Pictures and history

PAUL HARES, guitar and mandolins          NIGEL THOMPSON,  bass               TONY WRIGHT, guitar

February 1994, The Black Swan, Whitby.
Girls and boys came out to play, every Monday night, listening to French-style jazz as a prelude to French kissing...It added a certain
je ne sais quoi to amorous expectations - the band, though, usually wound up the evening playing chess with mine host, Dick Bunting, who fooled us all with his giuoco most un-piano.
Dick, and his fearsome penchant for hang-gliding without the hang, for micro-lites without the lite and for large motorcycles upon which he roared perilously along the moors roads, had come to the Lost Valley (or, "The Valley of the Lost") by way of Barcelona and Morocco...and, of course, Mexborough Grammar School  where he had been its most legendary recipient of corporal punishment. Dick the Stick had asked Busker Jim Mayer, a one-man-band of  great repute, to fix up a Monday Jazz Night, but "something a bit different"...The rest, as they say, is history…

Tony and Paul  at "The Hot Club of Whitby"
"Jazz in Django's Footsteps"

And on Saturday nights and Bank Holiday Mondays when the Middlesbrough Maulers and the Laddish from Leeds came into town for some good honest fun and pub-wrecking, well...the memory lingered on, as none other than Crazy Rhythm and Mantovani joined forces to help Dick rid himself of the most recalcitrant rioters - "I only play your stuff in extreme circumstances, very loud and with plenty of presence...and if that fails...well, Pavarotti is the last resort. But Jazz in Django's Footsteps usually works a treat…"  Thank you Dick and...RIP... the memories still linger on.

The ability to attract large audiences guaranteed a full date-sheet!
In August  '94 this young boy witnessed a strange collaboration when American Cellist Stanley Adler sat down with Crazy Rhythm - and the trio's subsequent tradition of iconoclasm began to establish itself with a total disregard for any notions of class or genre.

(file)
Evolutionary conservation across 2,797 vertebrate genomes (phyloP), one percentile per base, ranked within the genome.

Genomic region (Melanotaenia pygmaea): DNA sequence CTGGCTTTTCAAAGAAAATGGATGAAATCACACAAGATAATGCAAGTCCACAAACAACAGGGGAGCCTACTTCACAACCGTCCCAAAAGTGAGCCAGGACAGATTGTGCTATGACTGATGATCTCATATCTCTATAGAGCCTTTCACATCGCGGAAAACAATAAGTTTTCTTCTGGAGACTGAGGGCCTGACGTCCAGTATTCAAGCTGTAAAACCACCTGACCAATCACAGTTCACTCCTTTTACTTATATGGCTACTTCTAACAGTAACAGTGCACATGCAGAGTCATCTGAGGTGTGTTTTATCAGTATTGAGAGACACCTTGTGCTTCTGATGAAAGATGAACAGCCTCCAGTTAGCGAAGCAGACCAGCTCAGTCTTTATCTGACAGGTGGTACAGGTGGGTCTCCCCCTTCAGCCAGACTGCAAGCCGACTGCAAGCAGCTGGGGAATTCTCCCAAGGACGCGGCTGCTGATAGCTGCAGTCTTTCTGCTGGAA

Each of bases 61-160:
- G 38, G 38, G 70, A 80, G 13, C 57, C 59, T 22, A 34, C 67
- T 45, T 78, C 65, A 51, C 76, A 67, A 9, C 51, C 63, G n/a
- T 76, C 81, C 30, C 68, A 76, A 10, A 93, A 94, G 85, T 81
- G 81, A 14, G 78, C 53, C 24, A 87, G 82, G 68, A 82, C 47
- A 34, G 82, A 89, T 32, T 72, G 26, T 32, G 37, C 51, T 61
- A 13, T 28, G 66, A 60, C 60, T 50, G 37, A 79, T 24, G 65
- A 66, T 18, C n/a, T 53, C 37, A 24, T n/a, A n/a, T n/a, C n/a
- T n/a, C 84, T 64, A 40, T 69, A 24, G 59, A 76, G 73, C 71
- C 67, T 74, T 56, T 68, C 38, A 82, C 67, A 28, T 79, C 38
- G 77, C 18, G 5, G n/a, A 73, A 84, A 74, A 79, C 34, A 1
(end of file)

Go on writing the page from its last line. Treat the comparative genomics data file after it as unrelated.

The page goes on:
Before the year was out, audiences up and down the land had their first taste of "the sound of surprise" as preconceived concepts of musical category and taste endured a severe mauling.
We would have asked J.S.Bach but, as usual, his mobile was switched off…
So, as usual, we were left to our own devices…
And thus we joined the ranks of the revisionists.

Stanley Adler, Tony Wright, Paul Hares, Nigel Thompson - Bude Castle Grounds

We found Victor hidden away in a sleepy village in the middle of the North York Moors. After his touring with Charlie Barnet, and after leading the Ambrose Orchestra,  he'd retired to a life of teaching and orchestral work, but couldn't resist the call when it came...
"Do we really need the banjo?" he asked, unfurling  the white flag of surrender, and then began to conduct while Paul rendered "Eskimo Nell" and Tony attempted to swat, guitaristically,  the famed Upton White Butterfly…

The Windsor tenor banjo looked on impassively...until the opening bars of Elgar's Salut D'Amour